PwC Diversity and Inclusion
PwC is a champion for diversity and inclusion and they offer specific supports for women. They are a UN Women HeforShe Corporate Impact Champion and maintain The Gender Agenda Blog. They share their struggles and successes as they work to increase gender diversity and create an inclusive corporate culture in their latest report, The PwC Diversity Journey.
Microsoft Global Diversity and Inclusion
Microsoft focuses on their people, culture and customers to make gains in diversity. Their extensive diversity and inclusion website includes training resources, success stories and business cases.
Supplier Diversity at RBC
RBC believes that supplier diversity adds value to its supply chain. They provide equal access to procurement opportunities to groups that are under-represented. The RBC website shares the rationale for a supplier diversity program, eligibility and what they measure.
UN Women is part of the UN organization dedicated to gender equality and the empowerment of women around the world. Their website includes stories, information and resources addressing all issues that affect women’s global equality.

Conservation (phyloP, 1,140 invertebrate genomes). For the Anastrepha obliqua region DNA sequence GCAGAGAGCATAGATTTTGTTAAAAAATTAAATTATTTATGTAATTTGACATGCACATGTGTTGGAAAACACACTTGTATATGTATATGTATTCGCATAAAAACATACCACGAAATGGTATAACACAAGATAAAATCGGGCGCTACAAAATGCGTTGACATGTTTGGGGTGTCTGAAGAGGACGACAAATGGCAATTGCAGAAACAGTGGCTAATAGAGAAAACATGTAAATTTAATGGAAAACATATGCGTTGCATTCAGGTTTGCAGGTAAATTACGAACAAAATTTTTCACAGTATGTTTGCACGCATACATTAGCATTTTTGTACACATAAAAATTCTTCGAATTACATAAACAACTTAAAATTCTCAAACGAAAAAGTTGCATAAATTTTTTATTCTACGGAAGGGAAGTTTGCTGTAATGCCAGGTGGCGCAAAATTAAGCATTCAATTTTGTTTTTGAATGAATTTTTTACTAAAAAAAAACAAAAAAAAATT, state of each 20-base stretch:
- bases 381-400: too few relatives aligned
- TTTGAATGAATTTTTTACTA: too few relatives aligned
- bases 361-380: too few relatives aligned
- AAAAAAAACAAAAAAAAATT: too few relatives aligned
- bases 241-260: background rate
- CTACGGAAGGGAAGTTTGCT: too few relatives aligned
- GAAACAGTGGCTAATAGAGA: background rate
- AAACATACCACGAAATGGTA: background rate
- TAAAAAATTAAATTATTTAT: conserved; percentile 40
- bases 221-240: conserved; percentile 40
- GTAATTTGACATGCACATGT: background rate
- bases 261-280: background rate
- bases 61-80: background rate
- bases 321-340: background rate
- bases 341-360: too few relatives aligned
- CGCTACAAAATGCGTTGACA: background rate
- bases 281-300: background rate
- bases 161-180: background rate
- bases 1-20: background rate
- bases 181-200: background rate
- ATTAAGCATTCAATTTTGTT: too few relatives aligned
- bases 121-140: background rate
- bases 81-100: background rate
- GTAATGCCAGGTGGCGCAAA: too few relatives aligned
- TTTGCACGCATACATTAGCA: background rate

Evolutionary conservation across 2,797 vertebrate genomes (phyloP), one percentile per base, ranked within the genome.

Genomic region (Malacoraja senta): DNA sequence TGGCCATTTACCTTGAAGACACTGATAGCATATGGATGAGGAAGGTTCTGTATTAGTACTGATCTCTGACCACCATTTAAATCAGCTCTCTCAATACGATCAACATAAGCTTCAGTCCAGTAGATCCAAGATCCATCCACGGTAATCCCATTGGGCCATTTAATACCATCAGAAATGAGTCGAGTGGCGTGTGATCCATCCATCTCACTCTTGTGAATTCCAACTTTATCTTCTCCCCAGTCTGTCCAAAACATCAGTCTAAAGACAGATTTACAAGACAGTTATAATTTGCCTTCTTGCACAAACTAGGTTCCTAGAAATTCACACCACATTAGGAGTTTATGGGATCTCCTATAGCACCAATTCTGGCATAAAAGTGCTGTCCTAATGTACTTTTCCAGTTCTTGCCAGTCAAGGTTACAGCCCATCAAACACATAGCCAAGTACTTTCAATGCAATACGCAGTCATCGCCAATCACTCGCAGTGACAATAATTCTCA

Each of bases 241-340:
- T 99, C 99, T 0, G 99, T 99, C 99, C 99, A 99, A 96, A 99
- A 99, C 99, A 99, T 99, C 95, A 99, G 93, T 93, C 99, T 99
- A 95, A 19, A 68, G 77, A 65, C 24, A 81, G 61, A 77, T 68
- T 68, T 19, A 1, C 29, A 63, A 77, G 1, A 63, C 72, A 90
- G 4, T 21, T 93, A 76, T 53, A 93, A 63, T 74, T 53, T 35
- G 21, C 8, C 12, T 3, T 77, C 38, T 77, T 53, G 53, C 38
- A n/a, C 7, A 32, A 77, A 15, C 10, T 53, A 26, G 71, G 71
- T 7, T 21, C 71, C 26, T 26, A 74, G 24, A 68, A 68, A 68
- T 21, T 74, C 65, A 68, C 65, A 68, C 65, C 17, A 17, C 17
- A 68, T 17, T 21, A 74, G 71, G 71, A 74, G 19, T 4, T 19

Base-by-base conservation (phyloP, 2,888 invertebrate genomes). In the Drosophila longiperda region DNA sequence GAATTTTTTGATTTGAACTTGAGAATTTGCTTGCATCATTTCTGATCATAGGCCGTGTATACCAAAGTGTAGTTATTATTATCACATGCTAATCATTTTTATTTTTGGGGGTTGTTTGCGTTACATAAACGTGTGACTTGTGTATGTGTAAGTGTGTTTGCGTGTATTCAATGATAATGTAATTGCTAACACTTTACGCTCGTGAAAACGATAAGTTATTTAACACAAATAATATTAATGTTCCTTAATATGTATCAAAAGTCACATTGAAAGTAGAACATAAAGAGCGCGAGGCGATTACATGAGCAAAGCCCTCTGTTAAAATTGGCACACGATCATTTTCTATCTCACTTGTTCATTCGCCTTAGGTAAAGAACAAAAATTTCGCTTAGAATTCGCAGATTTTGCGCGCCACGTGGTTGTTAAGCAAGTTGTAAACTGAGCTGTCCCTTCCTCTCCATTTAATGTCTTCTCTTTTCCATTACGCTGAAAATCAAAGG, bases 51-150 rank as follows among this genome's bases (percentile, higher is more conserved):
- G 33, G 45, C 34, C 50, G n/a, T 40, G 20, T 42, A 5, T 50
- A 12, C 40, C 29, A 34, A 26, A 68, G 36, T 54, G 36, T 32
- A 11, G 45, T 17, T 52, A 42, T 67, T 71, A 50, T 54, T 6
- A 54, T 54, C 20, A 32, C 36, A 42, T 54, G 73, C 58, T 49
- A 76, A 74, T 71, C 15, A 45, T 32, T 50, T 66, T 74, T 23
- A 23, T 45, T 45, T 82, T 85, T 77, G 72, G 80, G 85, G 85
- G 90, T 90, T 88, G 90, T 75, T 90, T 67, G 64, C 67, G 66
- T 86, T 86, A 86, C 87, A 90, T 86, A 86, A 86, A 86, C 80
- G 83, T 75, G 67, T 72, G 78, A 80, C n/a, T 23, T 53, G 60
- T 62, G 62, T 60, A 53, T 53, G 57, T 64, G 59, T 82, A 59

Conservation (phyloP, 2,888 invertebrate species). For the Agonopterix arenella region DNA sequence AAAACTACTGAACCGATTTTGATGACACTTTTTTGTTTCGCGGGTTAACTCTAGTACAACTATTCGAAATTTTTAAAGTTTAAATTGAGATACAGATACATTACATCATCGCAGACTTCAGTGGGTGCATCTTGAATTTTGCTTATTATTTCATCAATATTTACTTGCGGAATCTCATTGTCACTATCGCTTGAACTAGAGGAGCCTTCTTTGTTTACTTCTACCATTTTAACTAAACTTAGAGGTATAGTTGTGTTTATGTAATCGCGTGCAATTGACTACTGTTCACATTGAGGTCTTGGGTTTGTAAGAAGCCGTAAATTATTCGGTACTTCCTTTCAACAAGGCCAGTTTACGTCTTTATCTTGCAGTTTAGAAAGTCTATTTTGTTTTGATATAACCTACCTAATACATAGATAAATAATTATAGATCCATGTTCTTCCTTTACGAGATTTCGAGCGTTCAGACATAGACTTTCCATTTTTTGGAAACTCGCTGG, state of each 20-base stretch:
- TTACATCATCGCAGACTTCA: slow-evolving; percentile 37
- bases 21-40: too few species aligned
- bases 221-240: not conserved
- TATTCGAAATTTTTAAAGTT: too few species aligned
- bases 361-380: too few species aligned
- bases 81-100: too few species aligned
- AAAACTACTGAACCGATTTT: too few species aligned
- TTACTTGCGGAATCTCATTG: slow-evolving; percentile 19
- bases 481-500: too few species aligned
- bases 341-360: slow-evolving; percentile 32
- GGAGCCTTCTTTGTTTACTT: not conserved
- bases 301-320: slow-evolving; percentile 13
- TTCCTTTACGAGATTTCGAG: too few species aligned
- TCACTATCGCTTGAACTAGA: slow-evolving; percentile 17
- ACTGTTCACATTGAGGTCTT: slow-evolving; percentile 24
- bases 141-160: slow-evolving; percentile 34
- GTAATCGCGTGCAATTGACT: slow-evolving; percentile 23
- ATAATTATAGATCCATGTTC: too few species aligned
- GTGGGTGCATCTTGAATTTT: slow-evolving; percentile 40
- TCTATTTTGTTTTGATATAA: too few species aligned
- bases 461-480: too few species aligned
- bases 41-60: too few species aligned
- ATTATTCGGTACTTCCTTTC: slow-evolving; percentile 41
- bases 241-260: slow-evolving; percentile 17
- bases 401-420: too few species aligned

World Economic Forum Interactive Tool: Mapping Global Transformations, Gender Parity
This interactive tool allows users to navigate through the various issues surrounding gender parity and see an up-to-date feed of worldwide articles, research and best practices from world leaders on the topic.
For more diversity leaders, check out the 2017 Diversity Inc List of Top 50 Companies for Diversity
Sources for stats included in the 2019 Action Plan:
- Women comprise 55.7% of post-secondary graduates (Statistics Canada, 2015), yet they get paid 22.6% less than men (The Conference Board of Canada, 2017).
- Women represent 47% of the workforce (WEB Alliance, 2015), yet they only make up make up 3% of trades (WorkBC, 2017), 20% of tech (WorkBC, 2017) and 5.3% of CEOs (WEB Alliance, 2015).
- Women own 37% of small businesses in the province, yet they receive less than 4% of venture capital (WEB Alliance, 2015).
- Women hold 22% of the available Top 50 company board seats in BC (Minerva BC, 2018).
- There are more Fortune 500 CEOs named James than all female CEOs (The New York Times, 2018).